While things look dire for the set, I have to wonder…is there any opportunity in this trend?

A Case for Speculating

Rather than chasing Pioneer buyouts in a world of so much uncertainty, it may be wiser to speculate on discounted Modern Horizons cards. These cards are better understood in terms of their utility. Despite the current Pioneer hype, it’s doubtful Modern disappears from the tournament scene altogether. After all, we still get the occasional Legacy tournament, right? And the Modern player base has to be far larger than Legacy’s.

Which Modern Horizons cards are most attractive? I can think of a few groups of cards that should maintain a robust demand profile despite Pioneer headlines.

First, there are the Commander staples. How about something like Altar of Dementia, a $1 rare that is listed in nearly 10,000 lists on EDH REC. Mill is always a popular strategy amongst casual players, and the card was only printed in Horizons, Conspiracy, and Tempest. Along these same lines is Eladamri’s Call, which is also sub-$2 and played in around 10,000 EDH REC lists. Everyone loves their tutors, right?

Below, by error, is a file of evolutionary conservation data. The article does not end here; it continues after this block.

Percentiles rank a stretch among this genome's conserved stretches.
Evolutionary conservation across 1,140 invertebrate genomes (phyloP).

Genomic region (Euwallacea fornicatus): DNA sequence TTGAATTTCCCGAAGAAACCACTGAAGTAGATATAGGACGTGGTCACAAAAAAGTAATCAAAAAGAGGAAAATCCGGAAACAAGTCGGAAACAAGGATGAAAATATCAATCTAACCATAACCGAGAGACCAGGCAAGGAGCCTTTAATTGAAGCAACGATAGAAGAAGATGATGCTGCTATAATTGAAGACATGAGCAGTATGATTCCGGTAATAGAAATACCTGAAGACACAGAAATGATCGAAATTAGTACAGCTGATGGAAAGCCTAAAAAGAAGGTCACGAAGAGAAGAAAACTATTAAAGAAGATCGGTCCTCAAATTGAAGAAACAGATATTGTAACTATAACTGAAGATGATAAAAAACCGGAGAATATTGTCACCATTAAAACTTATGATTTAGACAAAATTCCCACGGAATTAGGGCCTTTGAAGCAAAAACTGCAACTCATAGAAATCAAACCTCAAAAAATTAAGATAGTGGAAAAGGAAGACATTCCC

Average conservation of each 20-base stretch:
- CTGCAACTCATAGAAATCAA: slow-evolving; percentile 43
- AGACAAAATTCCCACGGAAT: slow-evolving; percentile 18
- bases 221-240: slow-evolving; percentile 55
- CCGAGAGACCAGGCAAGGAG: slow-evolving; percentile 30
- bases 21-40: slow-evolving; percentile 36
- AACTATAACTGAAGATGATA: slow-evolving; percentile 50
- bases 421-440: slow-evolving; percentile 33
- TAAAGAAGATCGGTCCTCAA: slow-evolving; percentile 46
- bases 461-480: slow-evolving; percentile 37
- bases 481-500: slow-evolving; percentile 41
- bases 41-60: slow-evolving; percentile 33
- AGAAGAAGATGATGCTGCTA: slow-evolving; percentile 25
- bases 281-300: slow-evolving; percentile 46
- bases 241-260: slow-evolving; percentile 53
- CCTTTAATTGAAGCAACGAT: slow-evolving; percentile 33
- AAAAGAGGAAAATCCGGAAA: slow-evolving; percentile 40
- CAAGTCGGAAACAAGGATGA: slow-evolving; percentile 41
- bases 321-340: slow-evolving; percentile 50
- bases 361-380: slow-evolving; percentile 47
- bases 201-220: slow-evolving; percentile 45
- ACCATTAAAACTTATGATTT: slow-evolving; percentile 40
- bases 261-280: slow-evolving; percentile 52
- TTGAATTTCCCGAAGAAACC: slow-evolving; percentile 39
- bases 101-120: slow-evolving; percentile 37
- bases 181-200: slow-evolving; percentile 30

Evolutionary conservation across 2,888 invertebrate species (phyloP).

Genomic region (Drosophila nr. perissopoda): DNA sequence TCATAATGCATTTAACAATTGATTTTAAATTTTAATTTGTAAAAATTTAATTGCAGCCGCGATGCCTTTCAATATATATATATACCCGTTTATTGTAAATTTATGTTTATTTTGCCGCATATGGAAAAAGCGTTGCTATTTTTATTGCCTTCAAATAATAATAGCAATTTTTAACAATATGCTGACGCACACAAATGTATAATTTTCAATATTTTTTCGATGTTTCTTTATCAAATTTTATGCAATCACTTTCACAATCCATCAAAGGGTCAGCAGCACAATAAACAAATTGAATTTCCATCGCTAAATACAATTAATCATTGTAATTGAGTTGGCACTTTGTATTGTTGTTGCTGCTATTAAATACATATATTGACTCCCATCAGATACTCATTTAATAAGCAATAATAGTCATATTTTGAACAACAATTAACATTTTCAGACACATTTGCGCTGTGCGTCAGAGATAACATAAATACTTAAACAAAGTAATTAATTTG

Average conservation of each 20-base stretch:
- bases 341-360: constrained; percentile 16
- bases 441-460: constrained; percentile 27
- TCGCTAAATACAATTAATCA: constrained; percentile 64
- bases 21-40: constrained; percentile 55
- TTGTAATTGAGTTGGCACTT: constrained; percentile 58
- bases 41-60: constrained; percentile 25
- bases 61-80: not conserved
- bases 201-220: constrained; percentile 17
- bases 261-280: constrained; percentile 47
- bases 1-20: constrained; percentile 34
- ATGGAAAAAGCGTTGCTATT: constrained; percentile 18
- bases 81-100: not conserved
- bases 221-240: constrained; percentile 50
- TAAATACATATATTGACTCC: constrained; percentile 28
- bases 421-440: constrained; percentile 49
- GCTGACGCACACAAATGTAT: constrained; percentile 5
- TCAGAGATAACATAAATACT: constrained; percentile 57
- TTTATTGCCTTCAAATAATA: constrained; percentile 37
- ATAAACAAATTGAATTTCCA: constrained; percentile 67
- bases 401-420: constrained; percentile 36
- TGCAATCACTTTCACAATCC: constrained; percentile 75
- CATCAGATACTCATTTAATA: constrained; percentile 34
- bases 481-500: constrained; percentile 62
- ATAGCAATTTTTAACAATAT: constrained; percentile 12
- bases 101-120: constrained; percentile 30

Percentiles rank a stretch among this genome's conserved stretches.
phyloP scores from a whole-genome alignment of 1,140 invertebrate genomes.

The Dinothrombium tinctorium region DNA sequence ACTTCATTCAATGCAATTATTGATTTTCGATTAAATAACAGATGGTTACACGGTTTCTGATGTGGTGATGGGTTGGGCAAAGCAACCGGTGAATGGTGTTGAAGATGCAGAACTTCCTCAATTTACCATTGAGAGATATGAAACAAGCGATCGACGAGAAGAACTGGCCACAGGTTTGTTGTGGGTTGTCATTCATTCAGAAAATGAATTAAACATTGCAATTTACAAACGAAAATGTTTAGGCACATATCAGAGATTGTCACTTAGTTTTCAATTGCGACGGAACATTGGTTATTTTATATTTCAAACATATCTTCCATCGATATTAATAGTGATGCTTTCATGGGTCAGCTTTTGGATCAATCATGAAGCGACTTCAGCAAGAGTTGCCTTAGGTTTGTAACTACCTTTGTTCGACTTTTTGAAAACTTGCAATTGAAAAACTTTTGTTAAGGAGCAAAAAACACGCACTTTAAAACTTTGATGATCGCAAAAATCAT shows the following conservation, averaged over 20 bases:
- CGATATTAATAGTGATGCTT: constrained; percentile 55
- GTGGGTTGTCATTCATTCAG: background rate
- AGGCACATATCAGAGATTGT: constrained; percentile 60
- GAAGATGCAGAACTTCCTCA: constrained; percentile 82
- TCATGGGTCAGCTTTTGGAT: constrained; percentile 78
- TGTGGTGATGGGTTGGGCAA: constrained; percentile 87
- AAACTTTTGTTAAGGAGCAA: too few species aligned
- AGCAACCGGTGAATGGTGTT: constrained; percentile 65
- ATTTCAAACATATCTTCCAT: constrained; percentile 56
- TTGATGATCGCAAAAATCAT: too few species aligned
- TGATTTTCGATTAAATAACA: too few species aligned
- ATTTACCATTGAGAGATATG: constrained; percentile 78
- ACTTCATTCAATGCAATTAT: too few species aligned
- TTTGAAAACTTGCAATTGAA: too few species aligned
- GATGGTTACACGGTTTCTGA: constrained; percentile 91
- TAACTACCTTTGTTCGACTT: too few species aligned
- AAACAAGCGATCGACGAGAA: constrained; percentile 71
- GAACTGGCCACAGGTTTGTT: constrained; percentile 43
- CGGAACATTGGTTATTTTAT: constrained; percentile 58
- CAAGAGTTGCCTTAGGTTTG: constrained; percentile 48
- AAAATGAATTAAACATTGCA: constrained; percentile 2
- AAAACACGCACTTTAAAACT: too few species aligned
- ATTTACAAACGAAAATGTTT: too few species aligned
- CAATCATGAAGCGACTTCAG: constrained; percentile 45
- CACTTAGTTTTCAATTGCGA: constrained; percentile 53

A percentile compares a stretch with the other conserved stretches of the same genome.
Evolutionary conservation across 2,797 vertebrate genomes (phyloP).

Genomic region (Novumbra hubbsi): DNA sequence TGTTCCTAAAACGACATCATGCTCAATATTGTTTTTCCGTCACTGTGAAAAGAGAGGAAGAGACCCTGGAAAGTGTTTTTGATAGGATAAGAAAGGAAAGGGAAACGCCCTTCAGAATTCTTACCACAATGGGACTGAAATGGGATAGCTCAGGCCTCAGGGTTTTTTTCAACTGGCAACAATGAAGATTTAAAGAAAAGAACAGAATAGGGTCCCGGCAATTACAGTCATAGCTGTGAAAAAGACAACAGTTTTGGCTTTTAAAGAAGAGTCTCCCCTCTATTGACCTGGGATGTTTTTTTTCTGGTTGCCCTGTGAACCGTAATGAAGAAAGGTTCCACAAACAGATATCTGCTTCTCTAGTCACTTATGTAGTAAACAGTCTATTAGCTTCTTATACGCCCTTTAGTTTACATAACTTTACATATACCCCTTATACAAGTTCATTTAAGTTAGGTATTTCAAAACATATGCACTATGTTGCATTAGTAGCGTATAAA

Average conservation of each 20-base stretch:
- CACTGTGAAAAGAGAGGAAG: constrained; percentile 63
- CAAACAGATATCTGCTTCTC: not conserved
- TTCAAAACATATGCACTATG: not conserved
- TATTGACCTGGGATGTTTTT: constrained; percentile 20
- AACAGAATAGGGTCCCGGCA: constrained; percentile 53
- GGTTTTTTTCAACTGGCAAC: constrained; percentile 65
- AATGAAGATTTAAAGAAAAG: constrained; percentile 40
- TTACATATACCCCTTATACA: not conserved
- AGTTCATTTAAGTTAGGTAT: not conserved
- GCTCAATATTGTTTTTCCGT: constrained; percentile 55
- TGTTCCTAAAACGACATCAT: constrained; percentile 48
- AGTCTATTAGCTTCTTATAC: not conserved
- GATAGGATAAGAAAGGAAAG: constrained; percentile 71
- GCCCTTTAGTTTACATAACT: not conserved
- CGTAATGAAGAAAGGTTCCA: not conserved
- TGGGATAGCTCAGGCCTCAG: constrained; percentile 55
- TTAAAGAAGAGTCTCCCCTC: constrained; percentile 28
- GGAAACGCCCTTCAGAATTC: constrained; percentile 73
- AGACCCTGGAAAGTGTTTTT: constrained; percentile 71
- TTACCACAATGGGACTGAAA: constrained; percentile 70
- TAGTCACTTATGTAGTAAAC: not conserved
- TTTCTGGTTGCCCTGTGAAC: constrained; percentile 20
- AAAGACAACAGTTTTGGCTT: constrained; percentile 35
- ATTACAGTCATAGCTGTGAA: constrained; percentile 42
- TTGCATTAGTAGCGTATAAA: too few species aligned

Other cards with Commander and casual demand include the slivers, such as The First Sliver, and the two Swords. These cards have prices well off their highs, yet will always have a steady stream of demand from formats outside of Modern. Therefore, these cards should be immune to Pioneer’s surge in popularity. One day the demand will soak up the supply and prices will stabilize.

If you really wanted to avoid losses, you could speculate on Commander playables that are also near bulk. My personal favorite is Genesis, of which I have about 150 copies and counting. Every time I make a trade with ABUGames or purchase from Card Kingdom, I grab the eight copies of Genesis they have listed because their pricing is so low. This used to be a $12 card. Obviously that high price was due to scarcity more so than demand, but $0.35 seems way too low for this card. Don’t forget, Modern Horizons copies pre-sold for $6.99!


Another basis for speculation is if the cards see play in Legacy and Vintage while also being a prominent force in Modern. Perhaps their popularity in Modern is robust enough to withstand a slight recession in Modern cards. I’m thinking of staples such as Wrenn and Six, Force of Negation, and Urza, Lord High Artificer. These are all still priced robustly, though I’ve noticed a small divergence in sell prices and “market” prices that could indicate a pending drop.